It is precisely this sort of mom that the Titan Raga mom does not wish to be. In case you haven’t watched the commercial that’s been recently launched here’s a quick brief about it.
It’s a tribute to a mom-to-be and there’s a fairly large family and friends gathering to felicitate her. The doting husband gifts her Titan Raga while she gets ready to deliver her acceptance speech. As is the current trend, she speaks in a combination of English and Hindi (I remember us referring to this as Hinglish in the earlier days).
She says her time has come (when she receives the Titan Raga watch as a gift) to be a mom. She goes on talk about how her mom was quite different from other mothers, as she was bindaas, and didn’t spend her life waiting for her kids to come back from school, or she wasn’t someone who followed them around endlessly or even made chapattis for them.
She was busy leading her own life, which meant that she was touring the most exciting places and did the most romantic of things, like getting a PhD at the age of 45!
The mom-to-be reiterates that her mother will always be her role model, as she has taught her that being a mother is not so much about making a sacrifice as it is about making a choice — and it is her time to make the choice now, Titan Raga, et al. Here’s the commercial.
Is there a catch?
Let me quickly clarify that I can never be too stern a critic of Titan as I keep flaunting their watches and writing favourably about them. Yet, while it is an interesting commercial, I must add my two cents, being a consumer and a consultant to boot.
The leading light is a touch older than the Katrina Kaifs of the world we have been hitherto seeing. Is the brand subtly accepting that even if it is not getting older, its consumers are? It’s been my considered opinion that the Titan brand has been aging and is probably not as hep as it used to be, though I have no evidence to suggest that Raga suffers from the same malady.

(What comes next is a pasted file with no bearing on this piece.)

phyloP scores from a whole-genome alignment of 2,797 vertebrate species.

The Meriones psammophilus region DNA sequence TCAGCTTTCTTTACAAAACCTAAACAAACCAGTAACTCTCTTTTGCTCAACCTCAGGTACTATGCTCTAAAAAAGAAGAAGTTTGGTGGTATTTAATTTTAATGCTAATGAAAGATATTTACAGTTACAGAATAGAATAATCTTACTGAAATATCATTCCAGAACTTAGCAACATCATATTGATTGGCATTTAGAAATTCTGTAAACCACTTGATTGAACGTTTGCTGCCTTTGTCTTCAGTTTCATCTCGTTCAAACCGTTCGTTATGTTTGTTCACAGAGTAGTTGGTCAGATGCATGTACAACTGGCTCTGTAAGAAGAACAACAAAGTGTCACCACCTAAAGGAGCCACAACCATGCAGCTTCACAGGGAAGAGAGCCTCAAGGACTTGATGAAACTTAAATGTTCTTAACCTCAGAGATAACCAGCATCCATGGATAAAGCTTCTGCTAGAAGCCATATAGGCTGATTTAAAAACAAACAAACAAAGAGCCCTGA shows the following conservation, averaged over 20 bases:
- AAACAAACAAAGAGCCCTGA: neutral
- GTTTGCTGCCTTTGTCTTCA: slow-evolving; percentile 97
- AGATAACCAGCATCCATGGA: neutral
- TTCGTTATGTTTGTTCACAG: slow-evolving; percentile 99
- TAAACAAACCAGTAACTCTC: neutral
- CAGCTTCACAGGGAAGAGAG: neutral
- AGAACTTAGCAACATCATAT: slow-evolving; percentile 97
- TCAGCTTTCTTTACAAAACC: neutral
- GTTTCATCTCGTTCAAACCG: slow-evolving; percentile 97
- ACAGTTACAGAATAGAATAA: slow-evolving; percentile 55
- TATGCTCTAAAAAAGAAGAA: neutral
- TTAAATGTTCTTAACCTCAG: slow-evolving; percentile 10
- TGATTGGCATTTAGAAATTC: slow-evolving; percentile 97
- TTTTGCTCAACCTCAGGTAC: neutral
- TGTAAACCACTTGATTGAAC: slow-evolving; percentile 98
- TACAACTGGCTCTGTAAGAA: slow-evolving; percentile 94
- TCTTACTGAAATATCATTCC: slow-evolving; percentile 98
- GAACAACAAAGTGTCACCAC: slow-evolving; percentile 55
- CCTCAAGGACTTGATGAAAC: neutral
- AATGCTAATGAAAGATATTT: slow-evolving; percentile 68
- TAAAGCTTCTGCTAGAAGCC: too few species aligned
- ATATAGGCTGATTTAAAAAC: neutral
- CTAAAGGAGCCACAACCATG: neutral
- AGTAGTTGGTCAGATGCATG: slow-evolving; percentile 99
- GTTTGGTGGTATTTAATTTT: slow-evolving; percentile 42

The other concern is that while it is easy to do commercials like these that are a slice of life, the challenge is that they apply equally to any category and are not intrinsic to watches.
Of course, there is a reference to time in the script, but this is not an out-and-out watch commercial, is it? The best commercials are those that intrinsically link the category to advertising and I don’t see evidence of that. I am sure that the ad agency will argue till it is blue in the face about how old fogeys like me don’t understand the young consumer or the category.
Whilst the ads may be interesting and probably award-winning and even make great conversations, they may not be hard working enough. But then, that’s just a point of view and only time will tell if I’m right.
Let me end with a note of congratulations to the client and agency for producing great work for around three decades. May you be a great example to other clients and agencies on how to be partners in progress!
So how’s your own partnership with your ad agency?

Monday, January 30, 2017

Don't judge a brand by its ad

Utopian scenarios shown in advertisements are far removed from reality
What’s the easiest way to break the ice in a room full of strangers? Just ask them what they think of Reliance Jio service and lo and behold! you’re in a room full of friends! I am sure a lot of people will be eager to share, criticise and give you feedback.